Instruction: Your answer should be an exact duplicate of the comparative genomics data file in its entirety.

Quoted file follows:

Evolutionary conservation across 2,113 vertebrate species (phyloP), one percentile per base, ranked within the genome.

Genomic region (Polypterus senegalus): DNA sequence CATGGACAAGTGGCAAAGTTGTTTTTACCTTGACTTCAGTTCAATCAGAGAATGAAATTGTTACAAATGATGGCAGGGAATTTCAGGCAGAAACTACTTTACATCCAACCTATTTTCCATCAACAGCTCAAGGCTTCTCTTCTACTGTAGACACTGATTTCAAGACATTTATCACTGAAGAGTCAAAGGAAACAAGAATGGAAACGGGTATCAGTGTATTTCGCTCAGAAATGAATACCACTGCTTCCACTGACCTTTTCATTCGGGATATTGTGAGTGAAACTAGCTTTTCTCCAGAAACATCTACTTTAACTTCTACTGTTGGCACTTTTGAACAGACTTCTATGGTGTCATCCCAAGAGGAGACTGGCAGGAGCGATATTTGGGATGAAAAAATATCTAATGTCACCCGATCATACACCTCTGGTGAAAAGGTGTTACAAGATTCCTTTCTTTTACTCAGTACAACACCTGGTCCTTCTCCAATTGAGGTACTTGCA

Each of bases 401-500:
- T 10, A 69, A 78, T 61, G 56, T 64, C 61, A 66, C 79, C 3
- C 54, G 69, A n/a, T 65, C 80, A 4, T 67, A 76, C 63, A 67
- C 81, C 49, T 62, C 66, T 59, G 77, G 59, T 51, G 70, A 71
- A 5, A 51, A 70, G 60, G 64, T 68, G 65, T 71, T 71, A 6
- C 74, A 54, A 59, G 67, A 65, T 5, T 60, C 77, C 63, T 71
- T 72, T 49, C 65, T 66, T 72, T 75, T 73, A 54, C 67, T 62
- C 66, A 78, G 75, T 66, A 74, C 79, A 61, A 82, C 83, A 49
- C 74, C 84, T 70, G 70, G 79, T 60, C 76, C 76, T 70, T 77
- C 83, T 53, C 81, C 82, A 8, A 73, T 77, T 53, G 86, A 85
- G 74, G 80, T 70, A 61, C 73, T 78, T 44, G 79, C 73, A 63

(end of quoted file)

Evolutionary conservation across 2,113 vertebrate species (phyloP), one percentile per base, ranked within the genome.

Genomic region (Polypterus senegalus): DNA sequence CATGGACAAGTGGCAAAGTTGTTTTTACCTTGACTTCAGTTCAATCAGAGAATGAAATTGTTACAAATGATGGCAGGGAATTTCAGGCAGAAACTACTTTACATCCAACCTATTTTCCATCAACAGCTCAAGGCTTCTCTTCTACTGTAGACACTGATTTCAAGACATTTATCACTGAAGAGTCAAAGGAAACAAGAATGGAAACGGGTATCAGTGTATTTCGCTCAGAAATGAATACCACTGCTTCCACTGACCTTTTCATTCGGGATATTGTGAGTGAAACTAGCTTTTCTCCAGAAACATCTACTTTAACTTCTACTGTTGGCACTTTTGAACAGACTTCTATGGTGTCATCCCAAGAGGAGACTGGCAGGAGCGATATTTGGGATGAAAAAATATCTAATGTCACCCGATCATACACCTCTGGTGAAAAGGTGTTACAAGATTCCTTTCTTTTACTCAGTACAACACCTGGTCCTTCTCCAATTGAGGTACTTGCA

Each of bases 401-500:
- T 10, A 69, A 78, T 61, G 56, T 64, C 61, A 66, C 79, C 3
- C 54, G 69, A n/a, T 65, C 80, A 4, T 67, A 76, C 63, A 67
- C 81, C 49, T 62, C 66, T 59, G 77, G 59, T 51, G 70, A 71
- A 5, A 51, A 70, G 60, G 64, T 68, G 65, T 71, T 71, A 6
- C 74, A 54, A 59, G 67, A 65, T 5, T 60, C 77, C 63, T 71
- T 72, T 49, C 65, T 66, T 72, T 75, T 73, A 54, C 67, T 62
- C 66, A 78, G 75, T 66, A 74, C 79, A 61, A 82, C 83, A 49
- C 74, C 84, T 70, G 70, G 79, T 60, C 76, C 76, T 70, T 77
- C 83, T 53, C 81, C 82, A 8, A 73, T 77, T 53, G 86, A 85
- G 74, G 80, T 70, A 61, C 73, T 78, T 44, G 79, C 73, A 63